Dispersion is also impacted by the salts in carbon black. The aim should be to use low ash carbon blacks. Store the carbon black in a clean, dry and dust-free environment to avoid contamination.

Superior Surface Smoothness


Surface smoothness is closely related to both dispersion and physical cleanliness. The uniformly dispersed pigment shows a smooth surface finish which helps enhance the jet-black appearance of polymer products. Using carbon blacks with very low residue levels helps to prevent surface imperfections caused by the resulting inclusions.

Polymer Compatibility


Always ensure that the carbon black you choose is compatible with your polymer system. General grades work with all common polymers but may not deliver high performance in specific applications. Specialized grades deliver superior performance in such applications. Consult the manufacturer about the suitability of a grade to your formulation.


Incorporating Carbon Black into Polymers: Plastic Compounding or Masterbatches?


Appliances with High JetnessA typical plastic formulation consists of a thermoplastic polymer mixed with various additives. The choice of a polymer such as PC, PA, PE or ABS depends on the desired mechanical properties and end-usage. Additives enhance the physical and chemical properties of the base polymer. Commonly used additives include:


The additives impart specific physical and chemical properties to the plastic. Plastic compounding is the process of mixing the polymer, in molten state, with suitable additives and sufficient shear. The mixing occurs as the polymer is dosed through feeders and hoppers.

An alternate approach to plastic compounding is the use of masterbatches. A masterbatch is a concentrated mixture of pigments and additives incorporated into a carrier resin. The carrier resin is loaded with the pigment and additives in a heat process, then cooled and cut into granules. During use, the masterbatch is premixed with granules of the host polymer as it is fed into the machine. The final mixing is performed by the screw in the extrusion part of the machine.

Masterbatches allow plastic processors to color raw polymers economically and with greater uniformity. The plastic compounding process is prone to colorant clumping and inefficient dispersion. Masterbatches help the processors in dealing with these issues. The use of masterbatches also helps reduce inventory as fewer grades of polymer need to be stocked.


Choosing the Right Carbon Black for Your System


Carbon black must be evenly dispersed in the polymer to avoid the formation of inclusions. Inclusions can compromise the mechanical properties of the final product. The undispersed agglomerates may also cause pips on the surface reducing the gloss and jetness of the plastic.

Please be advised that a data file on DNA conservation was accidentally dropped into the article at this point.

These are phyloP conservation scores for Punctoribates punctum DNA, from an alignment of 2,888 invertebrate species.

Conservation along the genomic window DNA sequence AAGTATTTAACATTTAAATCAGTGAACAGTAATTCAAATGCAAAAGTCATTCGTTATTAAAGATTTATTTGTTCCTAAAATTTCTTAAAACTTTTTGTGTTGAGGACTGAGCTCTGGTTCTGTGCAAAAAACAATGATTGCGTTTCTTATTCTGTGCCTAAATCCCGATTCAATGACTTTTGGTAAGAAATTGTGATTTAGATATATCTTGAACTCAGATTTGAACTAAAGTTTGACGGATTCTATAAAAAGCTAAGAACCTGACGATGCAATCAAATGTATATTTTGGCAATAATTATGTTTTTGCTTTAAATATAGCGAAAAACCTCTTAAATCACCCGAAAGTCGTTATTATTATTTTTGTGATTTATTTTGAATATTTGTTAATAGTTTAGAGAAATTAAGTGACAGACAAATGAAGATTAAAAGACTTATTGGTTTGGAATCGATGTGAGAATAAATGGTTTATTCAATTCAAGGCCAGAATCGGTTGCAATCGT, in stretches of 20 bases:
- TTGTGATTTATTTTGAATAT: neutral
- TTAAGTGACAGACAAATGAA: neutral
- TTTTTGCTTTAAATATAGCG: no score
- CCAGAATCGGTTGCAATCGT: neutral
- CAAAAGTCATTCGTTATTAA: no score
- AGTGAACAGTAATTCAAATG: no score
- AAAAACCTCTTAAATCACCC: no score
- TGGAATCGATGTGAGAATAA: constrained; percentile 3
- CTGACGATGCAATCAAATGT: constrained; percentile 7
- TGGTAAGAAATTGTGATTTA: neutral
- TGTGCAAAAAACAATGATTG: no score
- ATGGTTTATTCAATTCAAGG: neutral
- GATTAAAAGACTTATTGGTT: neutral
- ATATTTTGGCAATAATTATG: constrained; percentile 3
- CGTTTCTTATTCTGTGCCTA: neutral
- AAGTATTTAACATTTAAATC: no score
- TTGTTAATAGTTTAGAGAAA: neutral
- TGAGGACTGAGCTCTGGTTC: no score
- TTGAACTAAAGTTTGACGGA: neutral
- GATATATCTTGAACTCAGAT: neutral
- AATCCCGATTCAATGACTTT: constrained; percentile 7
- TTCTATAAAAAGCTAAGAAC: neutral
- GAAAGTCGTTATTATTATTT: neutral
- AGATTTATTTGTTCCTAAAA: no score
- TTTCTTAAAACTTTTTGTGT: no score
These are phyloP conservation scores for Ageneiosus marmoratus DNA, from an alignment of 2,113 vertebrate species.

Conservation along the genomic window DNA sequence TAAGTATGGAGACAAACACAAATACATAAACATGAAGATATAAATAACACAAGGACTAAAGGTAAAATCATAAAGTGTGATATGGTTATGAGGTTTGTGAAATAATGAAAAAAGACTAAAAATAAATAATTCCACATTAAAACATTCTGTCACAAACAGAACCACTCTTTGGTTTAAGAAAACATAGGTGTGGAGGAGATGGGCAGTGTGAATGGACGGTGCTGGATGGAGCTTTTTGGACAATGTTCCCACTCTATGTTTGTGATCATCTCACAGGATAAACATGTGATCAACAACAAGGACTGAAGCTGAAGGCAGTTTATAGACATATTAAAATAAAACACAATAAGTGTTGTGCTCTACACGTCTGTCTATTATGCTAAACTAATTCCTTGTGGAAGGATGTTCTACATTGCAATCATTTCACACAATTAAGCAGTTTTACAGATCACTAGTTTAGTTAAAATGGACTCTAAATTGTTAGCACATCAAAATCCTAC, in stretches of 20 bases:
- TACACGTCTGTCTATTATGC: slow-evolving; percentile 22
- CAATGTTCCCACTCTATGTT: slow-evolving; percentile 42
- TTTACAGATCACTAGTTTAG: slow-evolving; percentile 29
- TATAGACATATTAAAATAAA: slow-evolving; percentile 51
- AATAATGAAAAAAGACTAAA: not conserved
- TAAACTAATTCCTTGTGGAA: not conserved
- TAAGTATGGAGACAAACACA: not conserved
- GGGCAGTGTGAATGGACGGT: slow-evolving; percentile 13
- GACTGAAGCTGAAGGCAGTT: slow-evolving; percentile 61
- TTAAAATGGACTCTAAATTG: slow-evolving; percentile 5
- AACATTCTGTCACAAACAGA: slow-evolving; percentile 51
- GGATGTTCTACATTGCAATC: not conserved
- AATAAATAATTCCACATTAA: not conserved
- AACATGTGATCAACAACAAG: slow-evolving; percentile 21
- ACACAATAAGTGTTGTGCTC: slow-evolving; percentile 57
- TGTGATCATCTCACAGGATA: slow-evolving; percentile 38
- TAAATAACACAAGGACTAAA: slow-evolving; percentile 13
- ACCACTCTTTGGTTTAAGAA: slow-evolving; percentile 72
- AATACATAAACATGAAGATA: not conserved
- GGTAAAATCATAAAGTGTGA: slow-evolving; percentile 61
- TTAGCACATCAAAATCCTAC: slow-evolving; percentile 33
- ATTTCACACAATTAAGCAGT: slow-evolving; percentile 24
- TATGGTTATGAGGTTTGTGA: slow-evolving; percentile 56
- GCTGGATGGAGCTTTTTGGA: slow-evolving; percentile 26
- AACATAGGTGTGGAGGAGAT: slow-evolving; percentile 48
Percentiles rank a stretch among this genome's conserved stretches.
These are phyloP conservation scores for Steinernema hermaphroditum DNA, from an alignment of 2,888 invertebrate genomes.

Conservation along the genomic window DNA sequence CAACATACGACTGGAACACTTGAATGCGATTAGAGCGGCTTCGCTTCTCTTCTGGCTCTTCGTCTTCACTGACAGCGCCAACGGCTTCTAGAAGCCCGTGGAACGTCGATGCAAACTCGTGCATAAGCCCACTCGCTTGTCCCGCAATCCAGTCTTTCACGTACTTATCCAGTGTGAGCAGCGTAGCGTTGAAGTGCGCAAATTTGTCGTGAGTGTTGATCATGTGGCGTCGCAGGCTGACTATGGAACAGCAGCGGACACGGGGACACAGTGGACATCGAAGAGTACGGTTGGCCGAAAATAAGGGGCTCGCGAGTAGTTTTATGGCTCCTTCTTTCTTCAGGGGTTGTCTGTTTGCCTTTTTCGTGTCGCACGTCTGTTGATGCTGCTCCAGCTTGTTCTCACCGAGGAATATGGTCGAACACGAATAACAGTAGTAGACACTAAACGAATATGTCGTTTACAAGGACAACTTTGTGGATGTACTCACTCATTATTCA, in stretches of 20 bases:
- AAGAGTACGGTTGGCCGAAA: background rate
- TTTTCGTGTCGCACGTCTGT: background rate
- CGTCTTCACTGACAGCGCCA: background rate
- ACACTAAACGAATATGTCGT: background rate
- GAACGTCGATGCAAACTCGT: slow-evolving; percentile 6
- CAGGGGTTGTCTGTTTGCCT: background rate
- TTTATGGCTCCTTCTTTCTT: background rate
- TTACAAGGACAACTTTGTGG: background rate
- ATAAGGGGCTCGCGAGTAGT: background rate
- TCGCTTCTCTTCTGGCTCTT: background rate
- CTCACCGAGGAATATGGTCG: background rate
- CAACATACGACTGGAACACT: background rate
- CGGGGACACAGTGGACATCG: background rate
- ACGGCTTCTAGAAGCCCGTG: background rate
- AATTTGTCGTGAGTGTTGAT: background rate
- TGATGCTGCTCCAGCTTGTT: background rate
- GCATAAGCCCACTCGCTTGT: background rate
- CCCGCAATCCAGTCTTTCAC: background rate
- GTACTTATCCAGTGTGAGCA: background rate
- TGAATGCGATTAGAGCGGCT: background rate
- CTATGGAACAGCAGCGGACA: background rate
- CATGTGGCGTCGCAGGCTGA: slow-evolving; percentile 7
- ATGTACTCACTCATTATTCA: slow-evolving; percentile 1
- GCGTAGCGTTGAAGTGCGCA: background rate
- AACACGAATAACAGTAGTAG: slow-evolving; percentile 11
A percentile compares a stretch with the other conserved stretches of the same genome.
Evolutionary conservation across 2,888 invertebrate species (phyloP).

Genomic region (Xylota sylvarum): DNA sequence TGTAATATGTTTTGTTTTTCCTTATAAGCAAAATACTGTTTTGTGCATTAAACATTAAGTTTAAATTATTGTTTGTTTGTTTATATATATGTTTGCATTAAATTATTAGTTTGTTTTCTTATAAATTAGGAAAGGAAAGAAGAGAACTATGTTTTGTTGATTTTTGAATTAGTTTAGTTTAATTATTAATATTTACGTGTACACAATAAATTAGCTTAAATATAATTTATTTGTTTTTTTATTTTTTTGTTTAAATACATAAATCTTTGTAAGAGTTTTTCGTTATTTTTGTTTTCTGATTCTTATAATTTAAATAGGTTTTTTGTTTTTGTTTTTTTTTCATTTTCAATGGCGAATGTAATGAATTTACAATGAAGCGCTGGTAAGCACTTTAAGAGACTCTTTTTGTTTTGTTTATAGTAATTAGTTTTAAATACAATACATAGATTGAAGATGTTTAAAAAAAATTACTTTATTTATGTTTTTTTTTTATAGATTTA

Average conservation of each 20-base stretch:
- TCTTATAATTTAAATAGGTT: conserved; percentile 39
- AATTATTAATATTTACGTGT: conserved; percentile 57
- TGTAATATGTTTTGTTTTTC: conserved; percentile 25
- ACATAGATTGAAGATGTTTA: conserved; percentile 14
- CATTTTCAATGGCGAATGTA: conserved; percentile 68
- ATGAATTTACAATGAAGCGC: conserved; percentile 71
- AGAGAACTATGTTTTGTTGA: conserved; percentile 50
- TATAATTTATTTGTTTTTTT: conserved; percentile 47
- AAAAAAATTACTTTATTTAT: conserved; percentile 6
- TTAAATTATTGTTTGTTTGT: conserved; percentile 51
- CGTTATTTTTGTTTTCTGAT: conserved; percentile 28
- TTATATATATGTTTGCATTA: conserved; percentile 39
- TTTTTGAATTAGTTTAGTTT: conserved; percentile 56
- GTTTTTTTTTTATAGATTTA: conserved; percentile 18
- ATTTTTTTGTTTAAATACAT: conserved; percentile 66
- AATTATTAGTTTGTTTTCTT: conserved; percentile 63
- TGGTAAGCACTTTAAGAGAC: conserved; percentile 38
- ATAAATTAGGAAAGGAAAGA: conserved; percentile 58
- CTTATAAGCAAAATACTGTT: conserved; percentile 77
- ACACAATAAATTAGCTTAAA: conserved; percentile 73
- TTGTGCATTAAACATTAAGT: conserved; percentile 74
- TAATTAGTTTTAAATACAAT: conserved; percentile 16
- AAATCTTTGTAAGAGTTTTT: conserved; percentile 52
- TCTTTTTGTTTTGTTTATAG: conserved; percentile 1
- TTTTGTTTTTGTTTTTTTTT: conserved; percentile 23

Masterbatches are the best route to achieve an even dispersion. High energy mixing in a twin-screw mixer can help evenly disperse the masterbatch into the host polymer.

An alternate approach, which avoids high energy mixing, is the use of a carbon black with a more branched aggregate structure. A branched aggregate structure is identifiable by a high oil absorption number (OAN).

In direct compounding, the viscosity of the system is lower than that of a masterbatch system. In low viscosity systems, a higher-structure carbon black should be used for better dispersion.

There are many choices when it comes to selecting a carbon black. The key points presented above can help you achieve high jetness in deep-black polymers. You can reduce product development time by partnering with an experienced pigment manufacturer. Consult a development specialist to maximize your chances of success.


Birla Carbon’s Raven® High Jetness Carbon Blacks


Raven Carbon Black by Birla Carbon Today, thermoplastics is a very complex market. A fresh approach to product development is necessary to meet new processing challenges. Birla Carbon, a leading manufacturer of carbon blacks, has evolved a cooperative approach towards product development. They work in close collaboration with manufacturers to shorten the time from the laboratory to the finished product. The approach has been successfully demonstrated by developing customized products for various customers.

Carbon black’s physical properties determine its level of performance. Birla Carbon’s exacting standards help maintain key product properties. The size of particles and aggregates, purity and final product form are precisely controlled. These standards help produce products that meet strict colloidal specifications. Birla Carbon has designed specialty products to meet specific market requirements for high-performance polymers.

Birla Carbon’s high color Raven® blacks are designed for exceptional color and physical properties. These products offer high jetness, UV protection and viscosity control. Specialized solutions dramatically improve the function of carbon black in engineering plastics.

Birla Carbon’s most recent new product series for applications requiring very high jetness will be featured at the K Fair. These products are particularly designed keeping both color and processability in mind. Because of their unique combination of surface area and structure, they are easy to disperse and hence provide excellent jetness. With this Raven product series, OEMs can achieve the deep-black color and high gloss desired for their automotive, electronics and appliance applications.


Get in touch with an applications expert from Birla Carbon. Their expert advice can shorten the path to a solution for your specific challenge. 


Find out Birla Carbon's Carbon Blacks Product Range:





 »  Explore Carbon Black Technology Center by Birla Carbon!